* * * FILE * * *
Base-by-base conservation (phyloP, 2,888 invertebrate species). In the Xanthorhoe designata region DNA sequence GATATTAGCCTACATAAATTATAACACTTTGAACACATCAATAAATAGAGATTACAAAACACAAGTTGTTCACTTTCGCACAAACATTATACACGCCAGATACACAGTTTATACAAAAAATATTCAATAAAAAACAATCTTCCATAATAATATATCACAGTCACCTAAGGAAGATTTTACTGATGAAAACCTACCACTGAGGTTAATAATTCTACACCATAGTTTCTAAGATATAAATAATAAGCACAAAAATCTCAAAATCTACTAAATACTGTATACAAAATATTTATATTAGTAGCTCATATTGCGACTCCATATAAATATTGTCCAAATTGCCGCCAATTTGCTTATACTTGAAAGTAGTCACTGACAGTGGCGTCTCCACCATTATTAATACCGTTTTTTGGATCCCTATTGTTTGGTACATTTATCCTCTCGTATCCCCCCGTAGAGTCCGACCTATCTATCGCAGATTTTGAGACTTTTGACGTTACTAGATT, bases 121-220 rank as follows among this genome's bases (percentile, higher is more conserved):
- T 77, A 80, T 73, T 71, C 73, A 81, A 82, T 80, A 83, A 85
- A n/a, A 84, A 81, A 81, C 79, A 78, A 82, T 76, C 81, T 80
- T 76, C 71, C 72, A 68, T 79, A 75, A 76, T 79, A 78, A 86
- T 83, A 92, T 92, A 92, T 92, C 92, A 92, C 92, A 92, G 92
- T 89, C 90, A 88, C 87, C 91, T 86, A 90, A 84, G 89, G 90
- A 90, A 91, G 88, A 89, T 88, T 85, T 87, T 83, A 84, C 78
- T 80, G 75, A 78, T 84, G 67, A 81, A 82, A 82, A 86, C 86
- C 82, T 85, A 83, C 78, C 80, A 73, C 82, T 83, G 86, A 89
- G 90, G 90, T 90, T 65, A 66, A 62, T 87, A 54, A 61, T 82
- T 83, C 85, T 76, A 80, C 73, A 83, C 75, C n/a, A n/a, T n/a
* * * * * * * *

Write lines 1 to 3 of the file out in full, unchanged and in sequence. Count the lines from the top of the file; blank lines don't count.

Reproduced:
Base-by-base conservation (phyloP, 2,888 invertebrate species). In the Xanthorhoe designata region DNA sequence GATATTAGCCTACATAAATTATAACACTTTGAACACATCAATAAATAGAGATTACAAAACACAAGTTGTTCACTTTCGCACAAACATTATACACGCCAGATACACAGTTTATACAAAAAATATTCAATAAAAAACAATCTTCCATAATAATATATCACAGTCACCTAAGGAAGATTTTACTGATGAAAACCTACCACTGAGGTTAATAATTCTACACCATAGTTTCTAAGATATAAATAATAAGCACAAAAATCTCAAAATCTACTAAATACTGTATACAAAATATTTATATTAGTAGCTCATATTGCGACTCCATATAAATATTGTCCAAATTGCCGCCAATTTGCTTATACTTGAAAGTAGTCACTGACAGTGGCGTCTCCACCATTATTAATACCGTTTTTTGGATCCCTATTGTTTGGTACATTTATCCTCTCGTATCCCCCCGTAGAGTCCGACCTATCTATCGCAGATTTTGAGACTTTTGACGTTACTAGATT, bases 121-220 rank as follows among this genome's bases (percentile, higher is more conserved):
- T 77, A 80, T 73, T 71, C 73, A 81, A 82, T 80, A 83, A 85
- A n/a, A 84, A 81, A 81, C 79, A 78, A 82, T 76, C 81, T 80